Why did you move to Los Angeles?

My husband had come to California to test for a pilot. He did not get the pilot, but he did audition for and get a movie — he played Stiles in Teen Wolf. I was not thinking of moving to California yet, but he said, "There's great opportunity here. I think you are going to really love it."

Was your goal to pursuse acting?

Yes. I had friends who had started a theater company in Venice, so I immediately went to work with them. But that wasn't paying the bills. I had one other friend in California, my roommate in college and my best friend to this day, Geena Davis. Geena introduced me to her agent, who was kind enough to interview me. I started interviewing for jobs and ended up as a receptionist in a small talent agency, The Irv Schechter Company.

What did you think of your first behind-the-scenes look at an agency?

I was very intrigued. I was a receptionist and an assistant to two agents. I like doing a lot of things at one time — so answering phones, talking to acting clients, dealing with packages coming in ... I could do all of that. I realized very early on that the questions that I would ask would be the same questions that other actors would be asking about auditions. The talent agent I worked for, David Windsor, was such a lovely man. Very early on, he said, "I think you can be an agent if you're interested." He franchised me as an agent, and I started signing my own clients.

How did you move to Triad Artists?

I got a call from [partner] John Kimble, saying, "I want to offer you a job as my assistant, initially, to learn about packaging." Television packaging was just starting up.

Why did you eventually decide to leave Triad?

I look back on agenting as truly one of the great learning experiences of my career. I love to sell; I love negotiating deals. I love representing actors and writers, and toward the end of my time at Triad, one of my primary territories was Lorimar Television. The movie of the week business was very big, and Lorimar was doing a lot of them. I knew people at Lorimar — the casting directors, the business affairs people, and I thought, "I like that studio." When you're an agent and you've done your deal and your client is working, you're out of it. I would get very involved in the scripts and packaging a piece of material with the actor, and once you set up that project, it's time to move on. I had trouble separating. I heard about this one job at Lorimar Television — director of movies and miniseries — and I thought, "Let me just try to stick my toe in."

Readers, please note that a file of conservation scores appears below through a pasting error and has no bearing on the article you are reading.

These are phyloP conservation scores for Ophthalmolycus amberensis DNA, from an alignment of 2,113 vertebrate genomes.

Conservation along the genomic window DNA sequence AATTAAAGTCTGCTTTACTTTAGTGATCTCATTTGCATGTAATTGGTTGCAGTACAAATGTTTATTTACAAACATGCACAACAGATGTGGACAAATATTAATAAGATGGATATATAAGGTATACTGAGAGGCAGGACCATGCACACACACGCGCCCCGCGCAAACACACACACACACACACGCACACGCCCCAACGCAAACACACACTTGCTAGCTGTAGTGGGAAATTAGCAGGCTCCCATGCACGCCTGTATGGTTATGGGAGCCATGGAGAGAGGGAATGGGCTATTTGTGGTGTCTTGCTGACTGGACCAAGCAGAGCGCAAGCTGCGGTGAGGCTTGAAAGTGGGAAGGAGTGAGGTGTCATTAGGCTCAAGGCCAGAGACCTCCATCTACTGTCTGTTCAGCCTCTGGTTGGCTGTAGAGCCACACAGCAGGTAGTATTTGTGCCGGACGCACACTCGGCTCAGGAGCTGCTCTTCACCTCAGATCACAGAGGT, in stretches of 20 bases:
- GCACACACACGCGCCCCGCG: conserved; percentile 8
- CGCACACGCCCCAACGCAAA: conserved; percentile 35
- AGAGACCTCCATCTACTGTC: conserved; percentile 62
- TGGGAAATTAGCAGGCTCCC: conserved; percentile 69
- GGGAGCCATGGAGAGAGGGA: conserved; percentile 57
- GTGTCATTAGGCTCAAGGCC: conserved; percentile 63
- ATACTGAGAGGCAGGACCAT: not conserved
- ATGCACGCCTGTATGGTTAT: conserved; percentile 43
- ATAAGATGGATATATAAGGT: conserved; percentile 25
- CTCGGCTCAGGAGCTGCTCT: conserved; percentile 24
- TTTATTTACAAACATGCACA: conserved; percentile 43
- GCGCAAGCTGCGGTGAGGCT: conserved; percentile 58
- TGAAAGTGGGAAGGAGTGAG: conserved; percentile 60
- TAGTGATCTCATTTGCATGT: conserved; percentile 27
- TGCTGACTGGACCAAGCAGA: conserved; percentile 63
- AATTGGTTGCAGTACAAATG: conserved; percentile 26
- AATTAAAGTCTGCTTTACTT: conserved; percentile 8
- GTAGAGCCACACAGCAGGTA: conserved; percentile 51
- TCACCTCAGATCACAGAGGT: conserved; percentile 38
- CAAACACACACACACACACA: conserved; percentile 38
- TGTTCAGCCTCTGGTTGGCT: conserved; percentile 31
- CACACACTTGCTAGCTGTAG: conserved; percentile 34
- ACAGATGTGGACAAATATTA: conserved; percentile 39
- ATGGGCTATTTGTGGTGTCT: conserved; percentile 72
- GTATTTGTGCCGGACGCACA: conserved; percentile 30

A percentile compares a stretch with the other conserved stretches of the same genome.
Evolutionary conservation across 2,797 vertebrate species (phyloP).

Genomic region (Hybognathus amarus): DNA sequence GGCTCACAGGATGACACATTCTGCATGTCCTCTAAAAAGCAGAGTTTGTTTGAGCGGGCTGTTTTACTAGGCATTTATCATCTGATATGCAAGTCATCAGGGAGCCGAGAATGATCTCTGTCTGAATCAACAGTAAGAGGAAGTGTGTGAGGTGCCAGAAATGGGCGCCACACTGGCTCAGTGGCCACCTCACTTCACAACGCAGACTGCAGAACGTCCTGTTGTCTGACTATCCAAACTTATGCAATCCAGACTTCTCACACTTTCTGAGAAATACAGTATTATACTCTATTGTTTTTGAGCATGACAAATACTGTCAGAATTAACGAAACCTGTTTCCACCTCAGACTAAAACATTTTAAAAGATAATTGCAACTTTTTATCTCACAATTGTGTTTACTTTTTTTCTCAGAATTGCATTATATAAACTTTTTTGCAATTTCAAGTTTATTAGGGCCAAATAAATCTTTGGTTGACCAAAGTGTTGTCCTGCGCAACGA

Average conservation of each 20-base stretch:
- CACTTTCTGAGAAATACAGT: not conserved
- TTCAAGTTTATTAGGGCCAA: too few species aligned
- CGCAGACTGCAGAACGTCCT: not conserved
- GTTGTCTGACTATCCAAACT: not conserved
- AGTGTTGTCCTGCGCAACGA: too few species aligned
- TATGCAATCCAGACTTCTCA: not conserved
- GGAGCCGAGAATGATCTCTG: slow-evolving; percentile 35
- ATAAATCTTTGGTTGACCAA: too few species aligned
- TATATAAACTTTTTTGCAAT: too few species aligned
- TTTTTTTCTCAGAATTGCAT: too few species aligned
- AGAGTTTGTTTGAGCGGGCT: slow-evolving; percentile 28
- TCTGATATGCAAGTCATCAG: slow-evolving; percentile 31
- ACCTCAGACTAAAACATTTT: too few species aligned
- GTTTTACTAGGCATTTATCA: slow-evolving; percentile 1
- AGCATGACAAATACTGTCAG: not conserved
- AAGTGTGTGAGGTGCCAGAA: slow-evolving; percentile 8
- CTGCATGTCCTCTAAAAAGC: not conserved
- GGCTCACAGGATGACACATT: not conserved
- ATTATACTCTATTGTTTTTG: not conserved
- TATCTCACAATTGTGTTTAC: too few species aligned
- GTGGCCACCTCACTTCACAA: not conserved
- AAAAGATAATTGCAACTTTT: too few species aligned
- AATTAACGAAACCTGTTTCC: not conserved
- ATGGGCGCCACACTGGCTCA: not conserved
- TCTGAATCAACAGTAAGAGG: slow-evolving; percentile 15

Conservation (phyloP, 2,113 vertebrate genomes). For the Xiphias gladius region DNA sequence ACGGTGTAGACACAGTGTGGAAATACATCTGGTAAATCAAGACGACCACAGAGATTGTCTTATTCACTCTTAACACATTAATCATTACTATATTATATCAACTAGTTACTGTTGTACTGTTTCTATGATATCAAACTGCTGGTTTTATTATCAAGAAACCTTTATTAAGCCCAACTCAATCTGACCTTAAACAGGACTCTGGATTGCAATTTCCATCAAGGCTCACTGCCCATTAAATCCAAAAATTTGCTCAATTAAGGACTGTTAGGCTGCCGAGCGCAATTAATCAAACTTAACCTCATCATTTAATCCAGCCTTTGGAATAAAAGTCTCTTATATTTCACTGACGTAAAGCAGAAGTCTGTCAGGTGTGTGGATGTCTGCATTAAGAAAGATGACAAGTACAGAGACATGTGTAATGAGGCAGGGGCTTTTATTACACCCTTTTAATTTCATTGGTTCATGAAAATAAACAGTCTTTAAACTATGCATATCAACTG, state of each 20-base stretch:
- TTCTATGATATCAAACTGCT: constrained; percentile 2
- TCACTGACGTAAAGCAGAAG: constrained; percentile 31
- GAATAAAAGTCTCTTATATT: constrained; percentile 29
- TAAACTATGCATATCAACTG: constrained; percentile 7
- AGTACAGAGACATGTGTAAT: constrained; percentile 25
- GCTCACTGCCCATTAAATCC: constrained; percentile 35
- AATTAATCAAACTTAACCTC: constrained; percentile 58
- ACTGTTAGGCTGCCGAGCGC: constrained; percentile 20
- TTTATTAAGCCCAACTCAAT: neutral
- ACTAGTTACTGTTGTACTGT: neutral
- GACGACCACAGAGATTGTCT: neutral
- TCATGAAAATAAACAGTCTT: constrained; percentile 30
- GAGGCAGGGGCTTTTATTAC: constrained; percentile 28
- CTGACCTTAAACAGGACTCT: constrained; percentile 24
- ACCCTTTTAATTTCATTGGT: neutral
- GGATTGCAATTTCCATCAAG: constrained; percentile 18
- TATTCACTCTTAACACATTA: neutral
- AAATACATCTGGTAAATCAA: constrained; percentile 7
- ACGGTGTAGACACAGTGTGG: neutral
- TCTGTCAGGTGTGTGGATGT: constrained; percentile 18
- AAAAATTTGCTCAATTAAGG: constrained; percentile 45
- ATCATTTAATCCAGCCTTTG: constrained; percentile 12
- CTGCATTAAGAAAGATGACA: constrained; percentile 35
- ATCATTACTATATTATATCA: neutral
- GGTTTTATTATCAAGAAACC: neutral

In 1993, Lorimar merged with Warner Bros. How did that impact your job?

When I first got to Lorimar, the drama series business began to take off. I transferred from movies of the week into drama series, and stayed in drama series the whole time I was at Lorimar/Warner Bros. One of the projects we developed was ER, which was truly one of the greatest experiences of my life. One, I got to work with John Wells, who is a very dear friend. And the journey that script took to making television history was so extraordinary. I remember that cast like it was yesterday. I remember watching the dailies. We did a test for ER that was, to this day, one of the best tests of any pilot I've ever seen.

You moved to CBS in 1997 as head of drama for CBS Productions. What was the state of CBS at that time?

We were in fourth place. CBS didn't quite know what their brand was. There were a lot of series that had been on the air for a while that were skewing a little older. When I got there, I said, "What do I want to watch? What do my peers want to watch?" I immediately started taking a high volume of pitches.